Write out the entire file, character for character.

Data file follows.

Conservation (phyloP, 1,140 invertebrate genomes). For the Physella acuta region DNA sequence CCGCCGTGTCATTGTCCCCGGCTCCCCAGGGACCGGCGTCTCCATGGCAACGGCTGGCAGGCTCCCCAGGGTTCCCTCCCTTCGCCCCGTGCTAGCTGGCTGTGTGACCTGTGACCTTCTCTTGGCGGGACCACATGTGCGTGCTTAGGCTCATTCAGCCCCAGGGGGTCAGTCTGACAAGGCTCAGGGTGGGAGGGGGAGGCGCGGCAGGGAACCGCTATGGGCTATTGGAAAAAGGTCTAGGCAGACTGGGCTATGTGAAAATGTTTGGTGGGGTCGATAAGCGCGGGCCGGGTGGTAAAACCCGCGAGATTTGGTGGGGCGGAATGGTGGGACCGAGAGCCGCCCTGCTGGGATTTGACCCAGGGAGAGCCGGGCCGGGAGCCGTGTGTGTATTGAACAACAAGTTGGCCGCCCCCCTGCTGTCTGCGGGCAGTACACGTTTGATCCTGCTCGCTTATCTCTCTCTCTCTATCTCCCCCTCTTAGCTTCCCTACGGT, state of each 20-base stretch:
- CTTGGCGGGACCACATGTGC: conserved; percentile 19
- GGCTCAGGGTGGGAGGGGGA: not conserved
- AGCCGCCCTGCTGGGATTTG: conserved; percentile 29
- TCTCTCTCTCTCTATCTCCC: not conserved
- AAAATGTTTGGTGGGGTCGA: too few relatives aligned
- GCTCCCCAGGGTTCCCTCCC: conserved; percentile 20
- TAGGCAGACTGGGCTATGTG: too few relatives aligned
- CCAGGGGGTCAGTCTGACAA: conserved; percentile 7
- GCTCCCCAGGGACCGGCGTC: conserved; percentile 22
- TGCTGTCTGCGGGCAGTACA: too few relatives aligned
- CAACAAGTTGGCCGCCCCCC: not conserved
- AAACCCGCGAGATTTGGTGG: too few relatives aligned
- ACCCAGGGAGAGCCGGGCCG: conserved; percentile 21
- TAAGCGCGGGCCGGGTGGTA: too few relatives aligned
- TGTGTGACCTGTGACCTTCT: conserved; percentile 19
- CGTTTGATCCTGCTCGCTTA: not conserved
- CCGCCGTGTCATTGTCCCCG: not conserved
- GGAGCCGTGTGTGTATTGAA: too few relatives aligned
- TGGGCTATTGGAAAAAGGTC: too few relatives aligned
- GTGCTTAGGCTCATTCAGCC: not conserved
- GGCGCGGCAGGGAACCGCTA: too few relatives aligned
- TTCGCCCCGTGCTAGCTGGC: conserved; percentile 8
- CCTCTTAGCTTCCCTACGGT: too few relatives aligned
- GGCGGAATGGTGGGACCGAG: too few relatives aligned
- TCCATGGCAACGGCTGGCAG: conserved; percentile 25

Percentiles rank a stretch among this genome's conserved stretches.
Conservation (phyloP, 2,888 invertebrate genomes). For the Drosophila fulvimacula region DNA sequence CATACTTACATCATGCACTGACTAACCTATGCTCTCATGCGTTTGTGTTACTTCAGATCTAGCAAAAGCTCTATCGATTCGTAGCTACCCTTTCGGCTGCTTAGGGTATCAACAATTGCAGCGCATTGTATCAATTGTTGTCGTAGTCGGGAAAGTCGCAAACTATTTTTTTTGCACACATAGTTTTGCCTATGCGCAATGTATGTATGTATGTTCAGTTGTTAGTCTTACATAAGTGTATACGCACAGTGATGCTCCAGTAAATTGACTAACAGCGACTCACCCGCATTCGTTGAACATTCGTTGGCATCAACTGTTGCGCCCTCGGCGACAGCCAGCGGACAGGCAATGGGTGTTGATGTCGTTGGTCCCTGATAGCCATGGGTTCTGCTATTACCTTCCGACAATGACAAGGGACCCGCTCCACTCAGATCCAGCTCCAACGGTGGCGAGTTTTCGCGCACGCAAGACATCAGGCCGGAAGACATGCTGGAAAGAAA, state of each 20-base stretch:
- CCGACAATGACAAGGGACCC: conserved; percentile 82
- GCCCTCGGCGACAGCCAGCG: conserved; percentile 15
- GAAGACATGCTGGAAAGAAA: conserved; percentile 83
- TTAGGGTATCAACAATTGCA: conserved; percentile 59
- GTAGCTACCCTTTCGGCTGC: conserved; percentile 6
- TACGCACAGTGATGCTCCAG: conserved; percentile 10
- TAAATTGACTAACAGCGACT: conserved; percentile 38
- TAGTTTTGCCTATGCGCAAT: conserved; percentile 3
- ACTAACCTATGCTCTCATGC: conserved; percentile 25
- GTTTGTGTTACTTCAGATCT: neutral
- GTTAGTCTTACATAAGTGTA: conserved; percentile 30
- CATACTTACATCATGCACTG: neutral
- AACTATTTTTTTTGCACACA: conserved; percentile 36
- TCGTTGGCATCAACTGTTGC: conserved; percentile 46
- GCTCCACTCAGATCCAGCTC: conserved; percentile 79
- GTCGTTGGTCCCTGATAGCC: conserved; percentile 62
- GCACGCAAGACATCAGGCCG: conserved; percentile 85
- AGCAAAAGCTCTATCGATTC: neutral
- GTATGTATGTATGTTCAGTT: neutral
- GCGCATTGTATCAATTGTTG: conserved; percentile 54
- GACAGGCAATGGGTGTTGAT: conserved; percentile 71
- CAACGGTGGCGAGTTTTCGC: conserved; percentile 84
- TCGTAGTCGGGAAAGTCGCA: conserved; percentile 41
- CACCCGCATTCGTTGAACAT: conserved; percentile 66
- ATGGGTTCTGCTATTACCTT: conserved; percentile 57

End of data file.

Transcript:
Conservation (phyloP, 1,140 invertebrate genomes). For the Physella acuta region DNA sequence CCGCCGTGTCATTGTCCCCGGCTCCCCAGGGACCGGCGTCTCCATGGCAACGGCTGGCAGGCTCCCCAGGGTTCCCTCCCTTCGCCCCGTGCTAGCTGGCTGTGTGACCTGTGACCTTCTCTTGGCGGGACCACATGTGCGTGCTTAGGCTCATTCAGCCCCAGGGGGTCAGTCTGACAAGGCTCAGGGTGGGAGGGGGAGGCGCGGCAGGGAACCGCTATGGGCTATTGGAAAAAGGTCTAGGCAGACTGGGCTATGTGAAAATGTTTGGTGGGGTCGATAAGCGCGGGCCGGGTGGTAAAACCCGCGAGATTTGGTGGGGCGGAATGGTGGGACCGAGAGCCGCCCTGCTGGGATTTGACCCAGGGAGAGCCGGGCCGGGAGCCGTGTGTGTATTGAACAACAAGTTGGCCGCCCCCCTGCTGTCTGCGGGCAGTACACGTTTGATCCTGCTCGCTTATCTCTCTCTCTCTATCTCCCCCTCTTAGCTTCCCTACGGT, state of each 20-base stretch:
- CTTGGCGGGACCACATGTGC: conserved; percentile 19
- GGCTCAGGGTGGGAGGGGGA: not conserved
- AGCCGCCCTGCTGGGATTTG: conserved; percentile 29
- TCTCTCTCTCTCTATCTCCC: not conserved
- AAAATGTTTGGTGGGGTCGA: too few relatives aligned
- GCTCCCCAGGGTTCCCTCCC: conserved; percentile 20
- TAGGCAGACTGGGCTATGTG: too few relatives aligned
- CCAGGGGGTCAGTCTGACAA: conserved; percentile 7
- GCTCCCCAGGGACCGGCGTC: conserved; percentile 22
- TGCTGTCTGCGGGCAGTACA: too few relatives aligned
- CAACAAGTTGGCCGCCCCCC: not conserved
- AAACCCGCGAGATTTGGTGG: too few relatives aligned
- ACCCAGGGAGAGCCGGGCCG: conserved; percentile 21
- TAAGCGCGGGCCGGGTGGTA: too few relatives aligned
- TGTGTGACCTGTGACCTTCT: conserved; percentile 19
- CGTTTGATCCTGCTCGCTTA: not conserved
- CCGCCGTGTCATTGTCCCCG: not conserved
- GGAGCCGTGTGTGTATTGAA: too few relatives aligned
- TGGGCTATTGGAAAAAGGTC: too few relatives aligned
- GTGCTTAGGCTCATTCAGCC: not conserved
- GGCGCGGCAGGGAACCGCTA: too few relatives aligned
- TTCGCCCCGTGCTAGCTGGC: conserved; percentile 8
- CCTCTTAGCTTCCCTACGGT: too few relatives aligned
- GGCGGAATGGTGGGACCGAG: too few relatives aligned
- TCCATGGCAACGGCTGGCAG: conserved; percentile 25

Percentiles rank a stretch among this genome's conserved stretches.
Conservation (phyloP, 2,888 invertebrate genomes). For the Drosophila fulvimacula region DNA sequence CATACTTACATCATGCACTGACTAACCTATGCTCTCATGCGTTTGTGTTACTTCAGATCTAGCAAAAGCTCTATCGATTCGTAGCTACCCTTTCGGCTGCTTAGGGTATCAACAATTGCAGCGCATTGTATCAATTGTTGTCGTAGTCGGGAAAGTCGCAAACTATTTTTTTTGCACACATAGTTTTGCCTATGCGCAATGTATGTATGTATGTTCAGTTGTTAGTCTTACATAAGTGTATACGCACAGTGATGCTCCAGTAAATTGACTAACAGCGACTCACCCGCATTCGTTGAACATTCGTTGGCATCAACTGTTGCGCCCTCGGCGACAGCCAGCGGACAGGCAATGGGTGTTGATGTCGTTGGTCCCTGATAGCCATGGGTTCTGCTATTACCTTCCGACAATGACAAGGGACCCGCTCCACTCAGATCCAGCTCCAACGGTGGCGAGTTTTCGCGCACGCAAGACATCAGGCCGGAAGACATGCTGGAAAGAAA, state of each 20-base stretch:
- CCGACAATGACAAGGGACCC: conserved; percentile 82
- GCCCTCGGCGACAGCCAGCG: conserved; percentile 15
- GAAGACATGCTGGAAAGAAA: conserved; percentile 83
- TTAGGGTATCAACAATTGCA: conserved; percentile 59
- GTAGCTACCCTTTCGGCTGC: conserved; percentile 6
- TACGCACAGTGATGCTCCAG: conserved; percentile 10
- TAAATTGACTAACAGCGACT: conserved; percentile 38
- TAGTTTTGCCTATGCGCAAT: conserved; percentile 3
- ACTAACCTATGCTCTCATGC: conserved; percentile 25
- GTTTGTGTTACTTCAGATCT: neutral
- GTTAGTCTTACATAAGTGTA: conserved; percentile 30
- CATACTTACATCATGCACTG: neutral
- AACTATTTTTTTTGCACACA: conserved; percentile 36
- TCGTTGGCATCAACTGTTGC: conserved; percentile 46
- GCTCCACTCAGATCCAGCTC: conserved; percentile 79
- GTCGTTGGTCCCTGATAGCC: conserved; percentile 62
- GCACGCAAGACATCAGGCCG: conserved; percentile 85
- AGCAAAAGCTCTATCGATTC: neutral
- GTATGTATGTATGTTCAGTT: neutral
- GCGCATTGTATCAATTGTTG: conserved; percentile 54
- GACAGGCAATGGGTGTTGAT: conserved; percentile 71
- CAACGGTGGCGAGTTTTCGC: conserved; percentile 84
- TCGTAGTCGGGAAAGTCGCA: conserved; percentile 41
- CACCCGCATTCGTTGAACAT: conserved; percentile 66
- ATGGGTTCTGCTATTACCTT: conserved; percentile 57